In 2000, Bill Campbell retired as CEO of Intuit, the software company. He’d had a long and interesting career—as a failed Ivy League football coach, a salesman at Kodak, a board member at Apple—but he was about to embark on one of the most storied second acts in American business.
Campbell was recruited by Kleiner Perkins, the Silicon Valley venture capital fund, to act as a coach-in-residence for its portfolio companies. And so Campbell began working with Eric Schmidt, then the newly recruited CEO of Google, as well as its founders, Larry Page and Sergey Brin, meeting with them as frequently as once a week to work through the challenges of building a young company. Campbell also served as a coach of a Who’s Who of Silicon Valley, working with Steve Jobs at Apple, John Donahoe at eBay, Ben Horowitz of Andreessen Horowitz, Dick Costolo of Twitter, and even Al Gore, in his post-government life.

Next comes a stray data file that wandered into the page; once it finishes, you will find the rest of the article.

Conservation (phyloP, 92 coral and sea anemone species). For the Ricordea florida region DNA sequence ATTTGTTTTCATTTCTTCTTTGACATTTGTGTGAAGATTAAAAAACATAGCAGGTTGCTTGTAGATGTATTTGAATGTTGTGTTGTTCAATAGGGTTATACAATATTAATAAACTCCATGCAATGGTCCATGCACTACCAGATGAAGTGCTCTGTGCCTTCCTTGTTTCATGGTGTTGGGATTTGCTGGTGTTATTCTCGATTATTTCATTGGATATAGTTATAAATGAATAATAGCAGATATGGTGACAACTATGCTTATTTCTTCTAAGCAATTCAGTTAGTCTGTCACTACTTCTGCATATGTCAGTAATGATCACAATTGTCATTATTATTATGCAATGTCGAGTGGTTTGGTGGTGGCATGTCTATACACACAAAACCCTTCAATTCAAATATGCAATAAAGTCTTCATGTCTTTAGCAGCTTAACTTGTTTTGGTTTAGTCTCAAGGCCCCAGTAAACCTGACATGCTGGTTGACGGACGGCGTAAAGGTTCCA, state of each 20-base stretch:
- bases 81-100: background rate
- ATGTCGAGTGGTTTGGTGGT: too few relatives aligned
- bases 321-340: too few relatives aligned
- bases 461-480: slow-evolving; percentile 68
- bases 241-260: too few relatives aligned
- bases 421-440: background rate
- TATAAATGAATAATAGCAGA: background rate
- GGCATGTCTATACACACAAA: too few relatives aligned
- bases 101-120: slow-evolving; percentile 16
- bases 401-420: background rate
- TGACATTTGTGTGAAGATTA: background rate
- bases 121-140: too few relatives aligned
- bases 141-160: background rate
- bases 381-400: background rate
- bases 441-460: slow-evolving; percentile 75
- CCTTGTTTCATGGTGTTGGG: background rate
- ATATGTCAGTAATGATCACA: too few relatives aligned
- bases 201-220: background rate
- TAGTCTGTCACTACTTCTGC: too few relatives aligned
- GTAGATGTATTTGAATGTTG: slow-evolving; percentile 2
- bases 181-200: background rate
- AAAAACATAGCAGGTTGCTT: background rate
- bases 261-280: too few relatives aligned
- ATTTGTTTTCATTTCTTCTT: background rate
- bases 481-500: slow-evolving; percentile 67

In their new book, Trillion Dollar Coach, Schmidt—now retired—and fellow Google executives Johnathan Rosenberg and Alan Eagle make the case that Campbell is one of history’s greatest coaches, and through his influence on Google and Apple, instrumental in creating $2 trillion worth of value.
The key, they write, was that Campbell didn’t mentor individuals but coached teams. He involved himself in their decisions, pointed out their mistakes, and acted as an honest broker in helping resolve disputes. Importantly, he helped them imagine the best version of themselves and held them to account when they fell short.
Quartz interviewed Schmidt about the lessons Campbell offers all managers, his time serving on the Apple board with Jobs, and whether Silicon Valley is suffering from a crisis of leadership.